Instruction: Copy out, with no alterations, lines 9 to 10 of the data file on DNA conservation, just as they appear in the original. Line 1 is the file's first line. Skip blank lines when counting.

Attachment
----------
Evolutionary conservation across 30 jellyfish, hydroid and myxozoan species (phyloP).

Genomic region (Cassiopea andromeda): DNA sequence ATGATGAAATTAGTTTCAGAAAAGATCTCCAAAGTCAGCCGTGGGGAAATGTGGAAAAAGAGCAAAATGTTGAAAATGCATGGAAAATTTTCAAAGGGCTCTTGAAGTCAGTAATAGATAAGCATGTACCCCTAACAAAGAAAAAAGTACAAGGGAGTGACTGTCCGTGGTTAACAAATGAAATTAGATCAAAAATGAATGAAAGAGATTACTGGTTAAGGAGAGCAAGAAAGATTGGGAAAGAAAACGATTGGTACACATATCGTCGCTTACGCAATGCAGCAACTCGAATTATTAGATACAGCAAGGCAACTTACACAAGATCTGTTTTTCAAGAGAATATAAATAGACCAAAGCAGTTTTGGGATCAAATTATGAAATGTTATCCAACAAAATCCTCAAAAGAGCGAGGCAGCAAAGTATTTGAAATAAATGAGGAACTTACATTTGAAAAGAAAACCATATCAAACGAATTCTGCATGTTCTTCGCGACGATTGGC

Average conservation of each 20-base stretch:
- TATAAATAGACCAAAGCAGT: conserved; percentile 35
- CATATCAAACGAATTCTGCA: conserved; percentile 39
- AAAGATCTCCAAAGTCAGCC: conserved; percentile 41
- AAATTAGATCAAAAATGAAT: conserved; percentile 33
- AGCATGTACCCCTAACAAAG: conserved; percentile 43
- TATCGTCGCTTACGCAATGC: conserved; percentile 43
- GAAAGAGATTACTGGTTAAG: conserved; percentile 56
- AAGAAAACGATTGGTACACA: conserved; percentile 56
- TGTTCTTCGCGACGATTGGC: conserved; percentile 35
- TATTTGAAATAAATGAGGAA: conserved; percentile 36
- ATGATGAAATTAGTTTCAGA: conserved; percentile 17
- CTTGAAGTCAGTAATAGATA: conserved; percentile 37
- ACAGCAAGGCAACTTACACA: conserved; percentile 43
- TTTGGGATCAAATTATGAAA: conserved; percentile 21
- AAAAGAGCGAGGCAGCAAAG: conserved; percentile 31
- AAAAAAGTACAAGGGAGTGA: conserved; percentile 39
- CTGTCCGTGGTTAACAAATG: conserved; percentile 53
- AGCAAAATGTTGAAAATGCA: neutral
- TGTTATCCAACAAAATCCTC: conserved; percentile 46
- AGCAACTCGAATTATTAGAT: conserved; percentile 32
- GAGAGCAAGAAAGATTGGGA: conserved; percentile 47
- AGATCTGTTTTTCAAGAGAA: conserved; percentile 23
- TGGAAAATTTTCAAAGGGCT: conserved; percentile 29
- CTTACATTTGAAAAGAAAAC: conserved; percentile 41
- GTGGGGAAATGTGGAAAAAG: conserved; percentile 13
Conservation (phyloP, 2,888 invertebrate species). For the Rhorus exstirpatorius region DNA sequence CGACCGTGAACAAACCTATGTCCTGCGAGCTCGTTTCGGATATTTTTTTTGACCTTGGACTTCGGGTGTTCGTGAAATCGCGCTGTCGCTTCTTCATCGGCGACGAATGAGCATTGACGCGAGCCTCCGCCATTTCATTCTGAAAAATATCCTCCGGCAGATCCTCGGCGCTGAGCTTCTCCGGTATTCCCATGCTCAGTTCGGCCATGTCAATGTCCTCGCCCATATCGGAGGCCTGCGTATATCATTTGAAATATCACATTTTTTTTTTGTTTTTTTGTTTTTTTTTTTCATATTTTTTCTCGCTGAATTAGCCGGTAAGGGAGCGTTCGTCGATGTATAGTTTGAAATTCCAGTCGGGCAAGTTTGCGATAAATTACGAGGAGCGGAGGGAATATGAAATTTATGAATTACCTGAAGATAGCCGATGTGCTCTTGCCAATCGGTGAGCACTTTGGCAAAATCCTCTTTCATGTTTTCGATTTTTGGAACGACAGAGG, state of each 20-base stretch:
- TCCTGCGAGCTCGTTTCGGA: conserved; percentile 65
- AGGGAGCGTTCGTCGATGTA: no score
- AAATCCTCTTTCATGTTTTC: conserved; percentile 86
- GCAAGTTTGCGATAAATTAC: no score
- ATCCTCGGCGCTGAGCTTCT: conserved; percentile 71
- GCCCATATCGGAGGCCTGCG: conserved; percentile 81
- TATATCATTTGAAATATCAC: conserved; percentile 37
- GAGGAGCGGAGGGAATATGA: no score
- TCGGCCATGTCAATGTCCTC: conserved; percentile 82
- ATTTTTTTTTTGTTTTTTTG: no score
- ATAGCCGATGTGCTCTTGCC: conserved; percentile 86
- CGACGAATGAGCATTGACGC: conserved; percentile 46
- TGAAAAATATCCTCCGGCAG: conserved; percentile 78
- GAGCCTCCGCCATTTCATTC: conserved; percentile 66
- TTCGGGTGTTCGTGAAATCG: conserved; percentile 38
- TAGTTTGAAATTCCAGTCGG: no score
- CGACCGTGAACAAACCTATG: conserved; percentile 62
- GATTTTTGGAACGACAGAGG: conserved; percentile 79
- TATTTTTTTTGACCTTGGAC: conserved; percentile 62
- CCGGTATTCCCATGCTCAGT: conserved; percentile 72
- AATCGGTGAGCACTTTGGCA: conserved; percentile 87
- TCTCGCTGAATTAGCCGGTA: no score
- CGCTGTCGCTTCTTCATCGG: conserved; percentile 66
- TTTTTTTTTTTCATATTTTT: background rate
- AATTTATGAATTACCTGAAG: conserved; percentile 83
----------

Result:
- TATCGTCGCTTACGCAATGC: conserved; percentile 43
- GAAAGAGATTACTGGTTAAG: conserved; percentile 56